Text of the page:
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  • rodriguez-ferreiro and davies 2018 valence effect on spanish reading-accepted

    Rights statement: ©American Psychological Association, 2019. This paper is not the copy of record and may not exactly replicate the authoritative document published in the APA journal. Please do not copy or cite without author's permission. The final article is available, upon publication, at: http://dx.doi.org/10.1037/xlm0000616

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The graded effect of valence on word recognition in Spanish

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<mark>Journal publication date</mark>1/04/2019
<mark>Journal</mark>Journal of Experimental Psychology: Learning, Memory, and Cognition
Issue number5
Volume45
Number of pages18
Pages (from-to)851-868
Publication statusPublished
Early online date9/07/18
Original languageEnglish

Abstract

The influence of emotional content on language processing remains unclear. Previous research conducted in English has obtained contradictory results regarding the effects of valence on word recognition. Whereas some studies indicate that valence predicts recognition latencies such that negative words are processed more slowly than positive words. other studies indicate facilitation of responses to emotional (both positive and negative) compared to neutral words. The authors examined the influence of valence and arousal on word recognition reaction time (RT) using large-scale word naming and lexical decision data-sets in Spanish. They found that linear mixed-effects model estimates revealed a valence but not an arousal effect on reading latencies. The influence of valence was better captured by a graded (RTs to positive words <neutral <negative) than by a categorical (positive <negative) valence effect. A categorical emotional versus neutral effect was not reliably observed. In an advance on previous research, the authors' analyses showed that the valence effect is substantially more prominent in lexical decision than in pronunciation. These results mirror some of those reported previously in English, adding evidence to support their validity, and demonstrating important parallels in word recognition processes in orthographically shallow as well as deep languages.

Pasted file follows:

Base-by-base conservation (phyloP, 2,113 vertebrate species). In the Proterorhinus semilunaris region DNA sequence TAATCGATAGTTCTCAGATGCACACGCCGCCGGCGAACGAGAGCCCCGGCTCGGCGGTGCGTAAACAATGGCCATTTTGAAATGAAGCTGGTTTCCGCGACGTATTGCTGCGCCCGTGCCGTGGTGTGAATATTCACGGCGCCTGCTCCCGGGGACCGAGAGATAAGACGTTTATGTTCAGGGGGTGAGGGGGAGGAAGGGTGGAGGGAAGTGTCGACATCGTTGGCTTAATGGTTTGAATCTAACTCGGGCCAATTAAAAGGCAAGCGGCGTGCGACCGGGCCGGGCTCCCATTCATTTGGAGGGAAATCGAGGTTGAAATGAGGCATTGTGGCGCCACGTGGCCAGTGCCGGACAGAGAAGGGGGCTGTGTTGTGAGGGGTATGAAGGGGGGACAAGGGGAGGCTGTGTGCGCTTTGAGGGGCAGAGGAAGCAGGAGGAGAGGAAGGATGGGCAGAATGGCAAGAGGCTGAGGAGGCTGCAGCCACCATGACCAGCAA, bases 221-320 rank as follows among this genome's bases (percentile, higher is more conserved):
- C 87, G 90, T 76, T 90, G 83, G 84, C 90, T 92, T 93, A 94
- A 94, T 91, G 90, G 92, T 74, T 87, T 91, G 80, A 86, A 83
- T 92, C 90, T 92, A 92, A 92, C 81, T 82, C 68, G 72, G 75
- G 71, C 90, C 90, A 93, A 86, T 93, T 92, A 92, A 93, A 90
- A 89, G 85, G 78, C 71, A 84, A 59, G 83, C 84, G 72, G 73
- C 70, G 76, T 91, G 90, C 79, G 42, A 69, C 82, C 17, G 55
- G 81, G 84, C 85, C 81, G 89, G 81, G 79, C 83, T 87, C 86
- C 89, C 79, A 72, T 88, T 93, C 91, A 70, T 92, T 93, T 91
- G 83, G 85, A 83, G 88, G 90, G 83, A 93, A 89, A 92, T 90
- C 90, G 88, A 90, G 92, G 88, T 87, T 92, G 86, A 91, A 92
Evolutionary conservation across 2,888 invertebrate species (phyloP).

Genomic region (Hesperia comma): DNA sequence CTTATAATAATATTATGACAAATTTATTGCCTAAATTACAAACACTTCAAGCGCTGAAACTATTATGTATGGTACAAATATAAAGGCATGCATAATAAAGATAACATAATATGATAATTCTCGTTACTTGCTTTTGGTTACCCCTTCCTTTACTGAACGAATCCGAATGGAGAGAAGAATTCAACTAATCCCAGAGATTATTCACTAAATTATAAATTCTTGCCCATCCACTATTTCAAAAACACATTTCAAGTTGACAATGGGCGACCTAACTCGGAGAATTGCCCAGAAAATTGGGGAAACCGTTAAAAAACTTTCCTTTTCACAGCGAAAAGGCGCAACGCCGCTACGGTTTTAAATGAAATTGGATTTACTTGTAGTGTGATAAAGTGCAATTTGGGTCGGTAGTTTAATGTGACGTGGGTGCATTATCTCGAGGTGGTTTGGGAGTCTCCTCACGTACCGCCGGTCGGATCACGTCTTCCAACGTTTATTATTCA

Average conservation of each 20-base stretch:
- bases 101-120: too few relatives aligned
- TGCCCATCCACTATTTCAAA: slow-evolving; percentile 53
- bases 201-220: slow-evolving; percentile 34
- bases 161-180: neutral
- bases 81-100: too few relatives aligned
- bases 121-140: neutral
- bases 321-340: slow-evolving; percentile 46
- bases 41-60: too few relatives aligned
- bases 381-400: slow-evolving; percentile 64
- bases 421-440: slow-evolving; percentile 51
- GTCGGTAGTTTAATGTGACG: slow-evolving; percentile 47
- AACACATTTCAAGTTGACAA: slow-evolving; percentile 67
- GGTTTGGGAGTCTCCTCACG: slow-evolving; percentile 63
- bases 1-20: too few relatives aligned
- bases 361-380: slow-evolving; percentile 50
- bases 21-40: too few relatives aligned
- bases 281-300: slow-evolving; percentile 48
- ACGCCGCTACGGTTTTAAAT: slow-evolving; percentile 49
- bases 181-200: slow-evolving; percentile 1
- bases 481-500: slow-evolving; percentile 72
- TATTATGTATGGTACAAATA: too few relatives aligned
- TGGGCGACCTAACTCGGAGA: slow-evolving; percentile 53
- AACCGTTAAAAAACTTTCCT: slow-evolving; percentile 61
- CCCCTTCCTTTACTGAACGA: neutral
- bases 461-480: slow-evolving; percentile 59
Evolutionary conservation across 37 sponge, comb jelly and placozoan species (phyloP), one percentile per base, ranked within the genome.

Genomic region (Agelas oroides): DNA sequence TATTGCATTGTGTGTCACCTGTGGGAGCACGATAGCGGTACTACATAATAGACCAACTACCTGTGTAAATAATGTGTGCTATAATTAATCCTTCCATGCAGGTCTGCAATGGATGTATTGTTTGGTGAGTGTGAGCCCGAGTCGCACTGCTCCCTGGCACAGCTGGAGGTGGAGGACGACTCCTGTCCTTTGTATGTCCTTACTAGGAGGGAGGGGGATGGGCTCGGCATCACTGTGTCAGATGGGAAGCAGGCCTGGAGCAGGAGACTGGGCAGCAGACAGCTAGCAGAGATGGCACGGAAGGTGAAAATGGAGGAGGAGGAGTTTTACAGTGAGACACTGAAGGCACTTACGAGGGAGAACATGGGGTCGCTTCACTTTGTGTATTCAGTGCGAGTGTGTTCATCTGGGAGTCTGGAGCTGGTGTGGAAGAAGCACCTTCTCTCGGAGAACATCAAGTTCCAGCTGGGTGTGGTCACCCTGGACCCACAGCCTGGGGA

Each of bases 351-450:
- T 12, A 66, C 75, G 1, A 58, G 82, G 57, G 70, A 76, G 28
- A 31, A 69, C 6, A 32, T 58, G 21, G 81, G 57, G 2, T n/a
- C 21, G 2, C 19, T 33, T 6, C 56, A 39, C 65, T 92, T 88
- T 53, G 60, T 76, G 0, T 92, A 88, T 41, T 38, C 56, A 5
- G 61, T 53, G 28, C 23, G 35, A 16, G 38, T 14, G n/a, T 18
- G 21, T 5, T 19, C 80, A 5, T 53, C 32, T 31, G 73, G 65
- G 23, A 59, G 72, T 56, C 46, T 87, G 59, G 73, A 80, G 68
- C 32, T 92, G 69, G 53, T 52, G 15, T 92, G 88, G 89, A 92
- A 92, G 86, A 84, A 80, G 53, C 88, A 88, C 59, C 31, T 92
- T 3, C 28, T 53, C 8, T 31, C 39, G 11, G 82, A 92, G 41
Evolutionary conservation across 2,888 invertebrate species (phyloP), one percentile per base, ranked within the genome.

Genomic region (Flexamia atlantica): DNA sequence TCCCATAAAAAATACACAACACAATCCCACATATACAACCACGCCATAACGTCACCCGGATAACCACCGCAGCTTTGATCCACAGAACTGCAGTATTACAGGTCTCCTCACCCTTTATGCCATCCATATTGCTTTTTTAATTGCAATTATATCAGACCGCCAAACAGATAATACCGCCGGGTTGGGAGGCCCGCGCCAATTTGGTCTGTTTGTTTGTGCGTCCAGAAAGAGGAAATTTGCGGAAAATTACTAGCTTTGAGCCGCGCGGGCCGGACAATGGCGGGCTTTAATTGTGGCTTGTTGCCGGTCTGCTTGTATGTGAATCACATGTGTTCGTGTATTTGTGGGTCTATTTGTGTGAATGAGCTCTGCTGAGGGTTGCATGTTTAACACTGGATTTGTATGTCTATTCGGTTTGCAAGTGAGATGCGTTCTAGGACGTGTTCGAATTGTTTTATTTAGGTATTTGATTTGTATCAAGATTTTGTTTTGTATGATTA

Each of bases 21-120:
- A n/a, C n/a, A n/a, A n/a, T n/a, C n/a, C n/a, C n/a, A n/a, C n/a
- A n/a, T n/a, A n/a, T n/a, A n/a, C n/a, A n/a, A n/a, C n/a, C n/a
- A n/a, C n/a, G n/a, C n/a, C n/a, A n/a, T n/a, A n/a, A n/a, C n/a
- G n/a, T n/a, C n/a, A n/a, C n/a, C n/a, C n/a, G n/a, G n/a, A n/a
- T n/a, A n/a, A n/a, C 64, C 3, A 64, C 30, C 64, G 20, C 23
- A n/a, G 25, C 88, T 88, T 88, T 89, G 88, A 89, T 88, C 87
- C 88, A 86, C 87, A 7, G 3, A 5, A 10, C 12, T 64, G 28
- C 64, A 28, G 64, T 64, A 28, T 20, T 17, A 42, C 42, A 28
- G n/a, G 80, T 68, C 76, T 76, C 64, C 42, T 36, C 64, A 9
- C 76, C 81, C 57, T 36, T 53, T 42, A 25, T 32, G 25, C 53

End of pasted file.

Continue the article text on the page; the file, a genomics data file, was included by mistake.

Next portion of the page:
Bibliographic note

©American Psychological Association, 2019. This paper is not the copy of record and may not exactly replicate the authoritative document published in the APA journal. Please do not copy or cite without author's permission. The final article is available, upon publication, at: http://dx.doi.org/10.1037/xlm0000616